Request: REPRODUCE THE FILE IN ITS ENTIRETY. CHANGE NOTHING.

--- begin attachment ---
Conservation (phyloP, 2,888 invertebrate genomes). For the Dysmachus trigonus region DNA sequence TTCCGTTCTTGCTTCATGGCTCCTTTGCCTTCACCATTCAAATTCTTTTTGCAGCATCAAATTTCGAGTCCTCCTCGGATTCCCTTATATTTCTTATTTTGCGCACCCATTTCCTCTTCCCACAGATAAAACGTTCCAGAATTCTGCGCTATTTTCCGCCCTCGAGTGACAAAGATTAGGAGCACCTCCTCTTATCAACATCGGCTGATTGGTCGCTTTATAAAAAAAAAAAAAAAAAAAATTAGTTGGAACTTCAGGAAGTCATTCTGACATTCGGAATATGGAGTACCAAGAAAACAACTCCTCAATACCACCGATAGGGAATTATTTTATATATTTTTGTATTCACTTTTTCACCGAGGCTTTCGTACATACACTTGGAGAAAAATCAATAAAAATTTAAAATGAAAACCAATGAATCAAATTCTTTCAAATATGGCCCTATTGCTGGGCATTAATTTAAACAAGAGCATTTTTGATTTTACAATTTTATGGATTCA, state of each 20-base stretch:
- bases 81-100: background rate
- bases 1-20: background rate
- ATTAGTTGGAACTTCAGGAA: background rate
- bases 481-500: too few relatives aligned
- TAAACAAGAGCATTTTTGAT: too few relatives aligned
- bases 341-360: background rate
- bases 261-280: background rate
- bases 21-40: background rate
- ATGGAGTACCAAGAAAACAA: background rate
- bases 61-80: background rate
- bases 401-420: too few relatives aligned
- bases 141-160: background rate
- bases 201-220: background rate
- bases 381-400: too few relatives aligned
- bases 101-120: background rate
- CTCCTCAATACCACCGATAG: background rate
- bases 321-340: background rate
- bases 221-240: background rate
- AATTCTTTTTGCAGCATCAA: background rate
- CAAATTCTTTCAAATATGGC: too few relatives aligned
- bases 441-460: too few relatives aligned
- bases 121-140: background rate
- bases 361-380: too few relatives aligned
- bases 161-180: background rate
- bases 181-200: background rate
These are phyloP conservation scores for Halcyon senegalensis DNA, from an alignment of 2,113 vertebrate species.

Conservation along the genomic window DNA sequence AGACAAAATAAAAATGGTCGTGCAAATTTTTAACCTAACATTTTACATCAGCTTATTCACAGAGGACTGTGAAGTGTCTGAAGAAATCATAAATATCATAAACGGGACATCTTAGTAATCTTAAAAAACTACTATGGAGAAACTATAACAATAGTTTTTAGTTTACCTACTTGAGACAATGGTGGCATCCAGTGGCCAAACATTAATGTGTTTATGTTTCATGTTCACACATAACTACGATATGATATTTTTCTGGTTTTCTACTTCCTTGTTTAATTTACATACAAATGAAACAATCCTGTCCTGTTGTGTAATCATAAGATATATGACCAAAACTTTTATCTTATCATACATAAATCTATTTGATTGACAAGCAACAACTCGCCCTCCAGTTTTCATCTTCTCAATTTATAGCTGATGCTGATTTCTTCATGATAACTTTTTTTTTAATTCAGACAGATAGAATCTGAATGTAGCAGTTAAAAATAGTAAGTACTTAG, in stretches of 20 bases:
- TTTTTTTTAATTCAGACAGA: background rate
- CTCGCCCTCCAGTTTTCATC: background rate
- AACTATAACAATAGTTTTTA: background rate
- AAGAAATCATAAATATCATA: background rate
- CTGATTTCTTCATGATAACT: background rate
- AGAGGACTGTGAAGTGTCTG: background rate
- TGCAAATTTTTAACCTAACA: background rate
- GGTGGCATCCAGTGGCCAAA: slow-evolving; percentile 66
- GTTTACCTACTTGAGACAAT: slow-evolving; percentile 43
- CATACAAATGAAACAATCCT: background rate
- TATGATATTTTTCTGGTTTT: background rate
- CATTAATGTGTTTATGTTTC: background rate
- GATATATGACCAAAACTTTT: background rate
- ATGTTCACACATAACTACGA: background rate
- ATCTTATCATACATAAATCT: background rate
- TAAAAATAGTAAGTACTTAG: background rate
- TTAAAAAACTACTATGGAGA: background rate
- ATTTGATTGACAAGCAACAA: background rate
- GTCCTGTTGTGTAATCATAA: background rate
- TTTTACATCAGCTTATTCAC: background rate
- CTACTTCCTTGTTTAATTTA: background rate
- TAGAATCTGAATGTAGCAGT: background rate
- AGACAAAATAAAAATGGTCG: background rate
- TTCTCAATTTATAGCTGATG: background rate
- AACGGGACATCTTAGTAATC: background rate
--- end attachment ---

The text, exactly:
Conservation (phyloP, 2,888 invertebrate genomes). For the Dysmachus trigonus region DNA sequence TTCCGTTCTTGCTTCATGGCTCCTTTGCCTTCACCATTCAAATTCTTTTTGCAGCATCAAATTTCGAGTCCTCCTCGGATTCCCTTATATTTCTTATTTTGCGCACCCATTTCCTCTTCCCACAGATAAAACGTTCCAGAATTCTGCGCTATTTTCCGCCCTCGAGTGACAAAGATTAGGAGCACCTCCTCTTATCAACATCGGCTGATTGGTCGCTTTATAAAAAAAAAAAAAAAAAAAATTAGTTGGAACTTCAGGAAGTCATTCTGACATTCGGAATATGGAGTACCAAGAAAACAACTCCTCAATACCACCGATAGGGAATTATTTTATATATTTTTGTATTCACTTTTTCACCGAGGCTTTCGTACATACACTTGGAGAAAAATCAATAAAAATTTAAAATGAAAACCAATGAATCAAATTCTTTCAAATATGGCCCTATTGCTGGGCATTAATTTAAACAAGAGCATTTTTGATTTTACAATTTTATGGATTCA, state of each 20-base stretch:
- bases 81-100: background rate
- bases 1-20: background rate
- ATTAGTTGGAACTTCAGGAA: background rate
- bases 481-500: too few relatives aligned
- TAAACAAGAGCATTTTTGAT: too few relatives aligned
- bases 341-360: background rate
- bases 261-280: background rate
- bases 21-40: background rate
- ATGGAGTACCAAGAAAACAA: background rate
- bases 61-80: background rate
- bases 401-420: too few relatives aligned
- bases 141-160: background rate
- bases 201-220: background rate
- bases 381-400: too few relatives aligned
- bases 101-120: background rate
- CTCCTCAATACCACCGATAG: background rate
- bases 321-340: background rate
- bases 221-240: background rate
- AATTCTTTTTGCAGCATCAA: background rate
- CAAATTCTTTCAAATATGGC: too few relatives aligned
- bases 441-460: too few relatives aligned
- bases 121-140: background rate
- bases 361-380: too few relatives aligned
- bases 161-180: background rate
- bases 181-200: background rate
These are phyloP conservation scores for Halcyon senegalensis DNA, from an alignment of 2,113 vertebrate species.

Conservation along the genomic window DNA sequence AGACAAAATAAAAATGGTCGTGCAAATTTTTAACCTAACATTTTACATCAGCTTATTCACAGAGGACTGTGAAGTGTCTGAAGAAATCATAAATATCATAAACGGGACATCTTAGTAATCTTAAAAAACTACTATGGAGAAACTATAACAATAGTTTTTAGTTTACCTACTTGAGACAATGGTGGCATCCAGTGGCCAAACATTAATGTGTTTATGTTTCATGTTCACACATAACTACGATATGATATTTTTCTGGTTTTCTACTTCCTTGTTTAATTTACATACAAATGAAACAATCCTGTCCTGTTGTGTAATCATAAGATATATGACCAAAACTTTTATCTTATCATACATAAATCTATTTGATTGACAAGCAACAACTCGCCCTCCAGTTTTCATCTTCTCAATTTATAGCTGATGCTGATTTCTTCATGATAACTTTTTTTTTAATTCAGACAGATAGAATCTGAATGTAGCAGTTAAAAATAGTAAGTACTTAG, in stretches of 20 bases:
- TTTTTTTTAATTCAGACAGA: background rate
- CTCGCCCTCCAGTTTTCATC: background rate
- AACTATAACAATAGTTTTTA: background rate
- AAGAAATCATAAATATCATA: background rate
- CTGATTTCTTCATGATAACT: background rate
- AGAGGACTGTGAAGTGTCTG: background rate
- TGCAAATTTTTAACCTAACA: background rate
- GGTGGCATCCAGTGGCCAAA: slow-evolving; percentile 66
- GTTTACCTACTTGAGACAAT: slow-evolving; percentile 43
- CATACAAATGAAACAATCCT: background rate
- TATGATATTTTTCTGGTTTT: background rate
- CATTAATGTGTTTATGTTTC: background rate
- GATATATGACCAAAACTTTT: background rate
- ATGTTCACACATAACTACGA: background rate
- ATCTTATCATACATAAATCT: background rate
- TAAAAATAGTAAGTACTTAG: background rate
- TTAAAAAACTACTATGGAGA: background rate
- ATTTGATTGACAAGCAACAA: background rate
- GTCCTGTTGTGTAATCATAA: background rate
- TTTTACATCAGCTTATTCAC: background rate
- CTACTTCCTTGTTTAATTTA: background rate
- TAGAATCTGAATGTAGCAGT: background rate
- AGACAAAATAAAAATGGTCG: background rate
- TTCTCAATTTATAGCTGATG: background rate
- AACGGGACATCTTAGTAATC: background rate